ProFarmer has also pegged the US corn crop at 376mmt, compared to the USDA at 388mmt. Also, interesting to note, is that poor pasture conditions in the US Plains have meant that the number of cattle on feed is higher than expected, potentially resulting in greater feed demand. Corn futures have moved up a reasonably significant 30c/bu since the storm.
The wheat market had been enjoying a string of positive moves in CBOT since last week on the back of Chinese business. In fact, Chinese import appetite has been through the roof, especially for US products, in an apparent commitment to the Phase 1 trade deal. (Table 1)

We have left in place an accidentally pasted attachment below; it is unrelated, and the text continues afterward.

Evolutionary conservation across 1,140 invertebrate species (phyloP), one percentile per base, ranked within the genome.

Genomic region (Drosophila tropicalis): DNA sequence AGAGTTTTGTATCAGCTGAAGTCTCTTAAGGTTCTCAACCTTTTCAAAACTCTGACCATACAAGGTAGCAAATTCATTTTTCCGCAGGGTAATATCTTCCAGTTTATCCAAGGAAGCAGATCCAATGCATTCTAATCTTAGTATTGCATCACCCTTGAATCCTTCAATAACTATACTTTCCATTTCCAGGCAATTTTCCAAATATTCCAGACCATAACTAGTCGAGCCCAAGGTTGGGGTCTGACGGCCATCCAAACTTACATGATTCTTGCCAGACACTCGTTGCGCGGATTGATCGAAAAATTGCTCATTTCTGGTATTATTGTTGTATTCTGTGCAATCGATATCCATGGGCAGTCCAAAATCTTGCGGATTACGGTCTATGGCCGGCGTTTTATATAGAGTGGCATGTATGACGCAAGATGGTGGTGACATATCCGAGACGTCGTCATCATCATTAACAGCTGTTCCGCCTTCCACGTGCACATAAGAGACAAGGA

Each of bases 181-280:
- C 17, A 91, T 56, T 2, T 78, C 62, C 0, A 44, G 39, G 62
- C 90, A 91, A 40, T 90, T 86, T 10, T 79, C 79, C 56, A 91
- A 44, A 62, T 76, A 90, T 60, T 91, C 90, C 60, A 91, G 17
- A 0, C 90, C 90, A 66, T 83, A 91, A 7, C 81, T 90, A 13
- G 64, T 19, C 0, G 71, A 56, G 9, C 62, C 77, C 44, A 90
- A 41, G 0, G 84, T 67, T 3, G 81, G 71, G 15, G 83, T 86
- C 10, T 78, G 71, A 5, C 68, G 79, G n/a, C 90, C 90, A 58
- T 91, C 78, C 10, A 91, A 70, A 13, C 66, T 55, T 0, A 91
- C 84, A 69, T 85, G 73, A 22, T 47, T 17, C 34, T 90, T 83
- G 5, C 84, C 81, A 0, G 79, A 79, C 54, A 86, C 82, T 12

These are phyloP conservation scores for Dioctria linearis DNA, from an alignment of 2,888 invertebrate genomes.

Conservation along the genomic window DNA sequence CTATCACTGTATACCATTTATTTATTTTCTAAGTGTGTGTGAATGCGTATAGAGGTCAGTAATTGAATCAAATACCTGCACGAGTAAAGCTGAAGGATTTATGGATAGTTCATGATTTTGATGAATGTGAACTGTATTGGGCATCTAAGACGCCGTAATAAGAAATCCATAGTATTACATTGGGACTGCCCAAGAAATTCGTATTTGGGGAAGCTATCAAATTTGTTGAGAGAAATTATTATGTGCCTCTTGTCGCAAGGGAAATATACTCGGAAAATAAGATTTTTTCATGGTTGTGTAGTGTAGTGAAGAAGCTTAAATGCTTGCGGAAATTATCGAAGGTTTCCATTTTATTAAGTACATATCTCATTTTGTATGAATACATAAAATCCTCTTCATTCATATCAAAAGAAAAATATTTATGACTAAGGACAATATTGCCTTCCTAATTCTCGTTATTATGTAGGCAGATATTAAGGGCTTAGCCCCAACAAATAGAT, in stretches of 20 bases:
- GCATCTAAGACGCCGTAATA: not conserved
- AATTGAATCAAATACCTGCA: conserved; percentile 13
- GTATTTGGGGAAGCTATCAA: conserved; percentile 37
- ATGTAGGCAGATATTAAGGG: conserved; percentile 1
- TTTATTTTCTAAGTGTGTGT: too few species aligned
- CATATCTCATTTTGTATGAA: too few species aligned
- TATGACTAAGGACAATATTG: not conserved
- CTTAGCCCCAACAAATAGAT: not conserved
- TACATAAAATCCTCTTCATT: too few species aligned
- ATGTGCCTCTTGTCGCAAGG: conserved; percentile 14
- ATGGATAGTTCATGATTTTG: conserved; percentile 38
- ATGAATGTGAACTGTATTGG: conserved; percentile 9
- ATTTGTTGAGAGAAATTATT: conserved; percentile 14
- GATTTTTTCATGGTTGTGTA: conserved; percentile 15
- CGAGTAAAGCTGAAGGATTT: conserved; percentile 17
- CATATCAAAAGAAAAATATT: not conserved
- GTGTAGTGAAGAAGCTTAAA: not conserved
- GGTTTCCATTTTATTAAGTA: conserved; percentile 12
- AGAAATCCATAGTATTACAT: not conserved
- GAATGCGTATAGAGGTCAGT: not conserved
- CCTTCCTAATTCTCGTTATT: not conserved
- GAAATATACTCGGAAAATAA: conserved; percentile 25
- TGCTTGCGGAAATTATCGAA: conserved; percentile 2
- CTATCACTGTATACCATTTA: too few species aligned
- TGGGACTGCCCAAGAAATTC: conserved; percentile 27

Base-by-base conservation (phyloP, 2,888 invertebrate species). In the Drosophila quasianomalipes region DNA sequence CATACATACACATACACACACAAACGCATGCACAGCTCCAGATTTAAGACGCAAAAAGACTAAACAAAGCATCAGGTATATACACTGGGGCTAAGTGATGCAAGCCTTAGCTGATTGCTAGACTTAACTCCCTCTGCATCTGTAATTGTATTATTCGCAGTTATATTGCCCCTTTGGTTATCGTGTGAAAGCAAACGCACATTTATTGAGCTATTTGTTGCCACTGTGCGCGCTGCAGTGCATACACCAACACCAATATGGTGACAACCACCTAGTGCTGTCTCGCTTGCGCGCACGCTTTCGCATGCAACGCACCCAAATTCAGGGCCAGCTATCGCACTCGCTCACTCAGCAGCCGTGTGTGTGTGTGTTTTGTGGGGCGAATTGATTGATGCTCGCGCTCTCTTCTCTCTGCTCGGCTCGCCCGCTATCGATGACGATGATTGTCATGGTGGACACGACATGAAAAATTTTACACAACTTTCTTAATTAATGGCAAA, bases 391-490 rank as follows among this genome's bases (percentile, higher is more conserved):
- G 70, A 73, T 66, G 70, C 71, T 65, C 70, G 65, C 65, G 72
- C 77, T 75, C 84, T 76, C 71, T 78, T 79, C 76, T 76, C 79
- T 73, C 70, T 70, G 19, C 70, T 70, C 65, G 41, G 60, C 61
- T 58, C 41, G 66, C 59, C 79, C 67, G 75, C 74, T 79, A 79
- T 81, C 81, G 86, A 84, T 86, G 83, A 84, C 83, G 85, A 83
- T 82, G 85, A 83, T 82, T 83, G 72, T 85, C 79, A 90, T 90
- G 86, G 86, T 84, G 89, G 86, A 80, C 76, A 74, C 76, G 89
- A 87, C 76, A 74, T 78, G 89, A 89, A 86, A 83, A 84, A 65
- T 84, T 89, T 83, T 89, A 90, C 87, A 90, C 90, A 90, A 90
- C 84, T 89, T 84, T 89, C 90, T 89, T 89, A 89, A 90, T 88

In Argentina, hard frosts in the past week are believed to have caused ‘irreversible damage’ to some of this year’s wheat crop. Severe drought since mid-May has already seen crop estimates lowered. Very cold night time temperatures were recorded over the vast majority of arable country but it will be sometime before the extent of the damage is realised. Some showers and storms are forecast in the western regions which may provide some relief but this remains a flag to watch.
Overall, the market still feels heavy but we are reminded that the final figure won’t be known until it is in the bin.
The week ahead….
Looking ahead, it feels like there is a bit to play out with regards to the wheat market. Chinese demand, US corn and Argentinian wheat could see volatility re-enter the market.